The Don Quixote Approach to Opportunity Assessment

Jonathan Farrington

It would be very easy to be seduced into believing that in today’s selling environment the need to rigorously qualify every opportunity at the front end of the sales/buying cycle is becoming irrelevant: Competition is tougher than ever before; customers are choosing us, rather than
the other way round; quotas are being missed by a country mile; the playing field has never been flatter … all compelling reasons to conclude that all business is good business, right? No, very, very wrong!


Seasoned professionals fully understand both the value and importance of thorough objective qualification – not just at the front end, but right the way through the sales cycle. Qualification is a process, not a single event, and even internal and reactive salespeople should be fully skilled in asking a small number of basic questions regarding precise requirements, time
scales, budget, competition, etc. before they are prepared to reveal their price and delivery.


As the value of the product, service or solution increases, the depth of the qualification should increase proportionally.


External salespeople have the opportunity to meet with prospective customers and it is far easier to extract information face to face than it is via the telephone. However, it is vital that some initial answers are elicited prior to that first exploratory meeting in order to ensure that the meeting will be worthwhile to both parties. With sales costs spiraling upwards and sales time becoming limited, considerable prudence is required on the part of the salesperson.


What we do now have at our fingertips, are a **host of excellent software solutions, that allow us access to so much valuable information, but in “big-ticket selling” nothing replaces a face to face first meeting.


During that first meeting, a considerable amount of detail can and should be confirmed – e.g. background and history of the company, the key individuals, the composition of the DMU (Decision Making Unit) if there is one, timescales, budget, competition, current suppliers, and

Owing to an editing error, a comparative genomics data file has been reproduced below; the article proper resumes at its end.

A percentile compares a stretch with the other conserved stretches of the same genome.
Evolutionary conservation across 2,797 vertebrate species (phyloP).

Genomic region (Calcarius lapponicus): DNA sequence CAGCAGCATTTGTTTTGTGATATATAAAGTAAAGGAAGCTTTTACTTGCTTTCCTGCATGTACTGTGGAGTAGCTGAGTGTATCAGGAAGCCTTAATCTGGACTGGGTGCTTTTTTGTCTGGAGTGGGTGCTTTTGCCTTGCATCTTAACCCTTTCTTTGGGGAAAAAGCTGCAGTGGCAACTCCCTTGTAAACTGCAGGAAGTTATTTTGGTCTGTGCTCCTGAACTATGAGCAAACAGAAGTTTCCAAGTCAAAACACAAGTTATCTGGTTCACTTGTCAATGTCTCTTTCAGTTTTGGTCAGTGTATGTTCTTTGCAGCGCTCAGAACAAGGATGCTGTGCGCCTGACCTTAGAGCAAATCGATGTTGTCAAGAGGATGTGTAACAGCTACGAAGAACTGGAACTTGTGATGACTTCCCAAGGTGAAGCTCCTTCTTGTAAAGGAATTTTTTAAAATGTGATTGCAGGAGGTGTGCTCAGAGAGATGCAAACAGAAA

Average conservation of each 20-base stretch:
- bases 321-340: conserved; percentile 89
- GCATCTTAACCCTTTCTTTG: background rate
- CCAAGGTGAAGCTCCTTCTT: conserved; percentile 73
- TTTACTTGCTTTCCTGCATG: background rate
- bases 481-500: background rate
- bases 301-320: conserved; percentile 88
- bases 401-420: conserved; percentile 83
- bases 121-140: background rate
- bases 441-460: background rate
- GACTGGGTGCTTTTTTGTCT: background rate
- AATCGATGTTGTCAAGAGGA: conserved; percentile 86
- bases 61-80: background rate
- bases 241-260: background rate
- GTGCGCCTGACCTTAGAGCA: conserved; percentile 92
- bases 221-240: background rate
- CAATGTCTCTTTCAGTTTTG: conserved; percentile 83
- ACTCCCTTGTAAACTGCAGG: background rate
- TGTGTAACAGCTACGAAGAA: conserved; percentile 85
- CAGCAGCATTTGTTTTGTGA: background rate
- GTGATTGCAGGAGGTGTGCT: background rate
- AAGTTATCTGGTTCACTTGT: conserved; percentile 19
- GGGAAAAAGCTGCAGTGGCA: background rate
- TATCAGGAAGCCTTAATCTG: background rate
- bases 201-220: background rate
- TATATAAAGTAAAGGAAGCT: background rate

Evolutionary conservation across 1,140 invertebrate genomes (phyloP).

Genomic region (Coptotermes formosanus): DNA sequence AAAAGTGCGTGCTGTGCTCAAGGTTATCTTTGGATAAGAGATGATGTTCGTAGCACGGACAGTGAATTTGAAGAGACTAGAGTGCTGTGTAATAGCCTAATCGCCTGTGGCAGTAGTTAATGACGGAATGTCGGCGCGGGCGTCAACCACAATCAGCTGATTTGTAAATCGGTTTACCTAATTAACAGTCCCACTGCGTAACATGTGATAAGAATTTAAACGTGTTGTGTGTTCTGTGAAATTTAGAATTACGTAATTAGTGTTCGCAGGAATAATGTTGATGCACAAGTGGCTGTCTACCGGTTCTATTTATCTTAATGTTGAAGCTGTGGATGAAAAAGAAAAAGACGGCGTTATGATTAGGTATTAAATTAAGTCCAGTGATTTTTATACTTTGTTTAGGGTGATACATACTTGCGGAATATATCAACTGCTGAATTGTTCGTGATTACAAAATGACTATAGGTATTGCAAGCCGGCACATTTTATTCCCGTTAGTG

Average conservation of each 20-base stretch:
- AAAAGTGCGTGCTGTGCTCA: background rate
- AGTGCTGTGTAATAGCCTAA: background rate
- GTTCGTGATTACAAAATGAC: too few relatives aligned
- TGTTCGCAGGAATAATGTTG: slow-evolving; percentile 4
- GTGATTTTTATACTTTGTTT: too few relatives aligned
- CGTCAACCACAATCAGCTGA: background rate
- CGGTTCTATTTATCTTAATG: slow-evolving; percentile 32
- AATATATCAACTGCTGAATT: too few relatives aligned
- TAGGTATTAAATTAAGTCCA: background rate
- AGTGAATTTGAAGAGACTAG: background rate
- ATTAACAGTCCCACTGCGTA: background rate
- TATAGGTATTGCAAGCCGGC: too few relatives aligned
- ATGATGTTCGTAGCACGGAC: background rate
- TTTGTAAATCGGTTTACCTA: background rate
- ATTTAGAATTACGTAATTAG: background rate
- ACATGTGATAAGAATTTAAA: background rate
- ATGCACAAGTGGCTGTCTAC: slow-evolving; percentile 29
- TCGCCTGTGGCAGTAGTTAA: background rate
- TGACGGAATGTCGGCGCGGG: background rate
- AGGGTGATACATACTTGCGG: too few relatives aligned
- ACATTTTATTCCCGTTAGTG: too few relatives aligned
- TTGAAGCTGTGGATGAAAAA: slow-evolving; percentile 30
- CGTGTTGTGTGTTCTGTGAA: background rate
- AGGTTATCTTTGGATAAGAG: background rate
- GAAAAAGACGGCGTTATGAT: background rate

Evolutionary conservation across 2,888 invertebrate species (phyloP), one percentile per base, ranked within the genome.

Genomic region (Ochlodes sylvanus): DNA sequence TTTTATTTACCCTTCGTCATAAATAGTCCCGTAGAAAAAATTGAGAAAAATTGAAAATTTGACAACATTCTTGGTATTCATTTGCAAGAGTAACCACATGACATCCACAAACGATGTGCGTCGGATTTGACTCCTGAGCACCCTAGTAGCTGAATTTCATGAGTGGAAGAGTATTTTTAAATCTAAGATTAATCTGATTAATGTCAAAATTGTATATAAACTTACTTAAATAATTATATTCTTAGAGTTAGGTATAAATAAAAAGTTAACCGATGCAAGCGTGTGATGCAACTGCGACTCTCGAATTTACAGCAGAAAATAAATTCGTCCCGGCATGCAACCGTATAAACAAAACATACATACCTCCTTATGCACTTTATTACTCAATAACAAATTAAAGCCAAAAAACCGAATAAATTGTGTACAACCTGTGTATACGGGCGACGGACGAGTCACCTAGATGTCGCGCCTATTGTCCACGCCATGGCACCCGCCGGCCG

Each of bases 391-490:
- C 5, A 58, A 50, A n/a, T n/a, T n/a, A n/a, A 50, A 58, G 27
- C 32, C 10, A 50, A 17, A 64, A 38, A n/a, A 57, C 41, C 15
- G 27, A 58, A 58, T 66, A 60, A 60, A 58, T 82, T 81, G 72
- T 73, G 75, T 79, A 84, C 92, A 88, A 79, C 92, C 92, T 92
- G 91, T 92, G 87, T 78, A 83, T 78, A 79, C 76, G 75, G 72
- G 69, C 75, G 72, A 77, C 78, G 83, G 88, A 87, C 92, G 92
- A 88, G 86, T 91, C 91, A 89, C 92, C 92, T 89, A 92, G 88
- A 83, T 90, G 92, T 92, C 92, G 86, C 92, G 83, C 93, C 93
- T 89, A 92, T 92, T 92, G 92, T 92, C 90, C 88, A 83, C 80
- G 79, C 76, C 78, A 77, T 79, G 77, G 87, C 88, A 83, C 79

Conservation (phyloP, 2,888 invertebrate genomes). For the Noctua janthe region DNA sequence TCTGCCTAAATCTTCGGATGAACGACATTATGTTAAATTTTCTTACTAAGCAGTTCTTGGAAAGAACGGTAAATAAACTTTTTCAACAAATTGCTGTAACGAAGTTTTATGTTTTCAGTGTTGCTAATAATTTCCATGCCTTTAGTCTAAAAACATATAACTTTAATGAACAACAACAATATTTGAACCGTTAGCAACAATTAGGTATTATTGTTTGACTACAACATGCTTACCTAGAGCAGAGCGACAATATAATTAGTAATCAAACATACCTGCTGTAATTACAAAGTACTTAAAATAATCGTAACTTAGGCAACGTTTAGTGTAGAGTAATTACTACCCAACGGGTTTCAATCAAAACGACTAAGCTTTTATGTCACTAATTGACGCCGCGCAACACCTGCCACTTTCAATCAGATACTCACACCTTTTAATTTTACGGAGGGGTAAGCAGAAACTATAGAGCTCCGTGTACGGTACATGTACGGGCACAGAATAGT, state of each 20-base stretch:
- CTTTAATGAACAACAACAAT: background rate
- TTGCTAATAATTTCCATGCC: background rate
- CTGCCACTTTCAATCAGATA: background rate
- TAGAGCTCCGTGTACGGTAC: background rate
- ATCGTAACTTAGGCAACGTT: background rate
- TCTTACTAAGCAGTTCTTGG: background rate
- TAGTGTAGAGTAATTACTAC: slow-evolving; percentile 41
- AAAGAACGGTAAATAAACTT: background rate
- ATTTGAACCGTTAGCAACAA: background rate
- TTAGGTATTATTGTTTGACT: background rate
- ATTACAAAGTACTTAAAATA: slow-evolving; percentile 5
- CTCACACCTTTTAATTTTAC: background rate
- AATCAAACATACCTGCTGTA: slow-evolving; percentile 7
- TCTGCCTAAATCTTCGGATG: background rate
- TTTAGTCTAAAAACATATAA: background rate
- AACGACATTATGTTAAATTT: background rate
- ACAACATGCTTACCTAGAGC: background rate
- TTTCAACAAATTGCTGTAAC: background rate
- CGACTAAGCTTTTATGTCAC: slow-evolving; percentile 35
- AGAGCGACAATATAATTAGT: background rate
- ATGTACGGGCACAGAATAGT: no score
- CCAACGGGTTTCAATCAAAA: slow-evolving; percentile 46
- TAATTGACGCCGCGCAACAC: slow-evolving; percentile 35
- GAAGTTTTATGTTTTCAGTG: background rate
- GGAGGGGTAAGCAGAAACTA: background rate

most important of all, buying criteria, etc.


Only by rigorous questioning will the salesperson be able to answer the following questions when they get back to the office:

  • Is there a requirement/need that my company can satisfy?
  • Is it winnable?
  • Do I want it?


The very best sales professionals will not pursue the opportunity, after proper objective analysis, if the answer to any of those questions is ‘No’. They will rather invest their precious selling time seeking out and closing opportunities that will provide a profitable return on that investment.


At the very highest selling levels – i.e. strategic “big-ticket” selling and marketing, clearly the sales cycle is much more protracted, complex and typically moves through four stages:

  • Rigorous opportunity assessment
  • Develop a strategy
  • Present the solution and re-assess the opportunity
  • Gain formal commitment, sign the order and develop


In Summary


Having a tilt at every windmill that presents itself is neither practical, nor profitable.


Qualification is a core competency that every professional salesperson should take on board as quickly as possible. Working to the maxim that “All business is good business” is unrealistic and totally erroneous. It takes just as long to work an unprofitable opportunity through the pipeline, only to lose it at the death, as it does a profitable one. The ability to determine which is which can have a huge impact on your ultimate success in a front-line sales role.

Copyright © 2019 by Jonathan Farrington All rights reserved. No part of this publication may be reproduced, distributed, or transmitted in any form or by any means without permission of the publisher.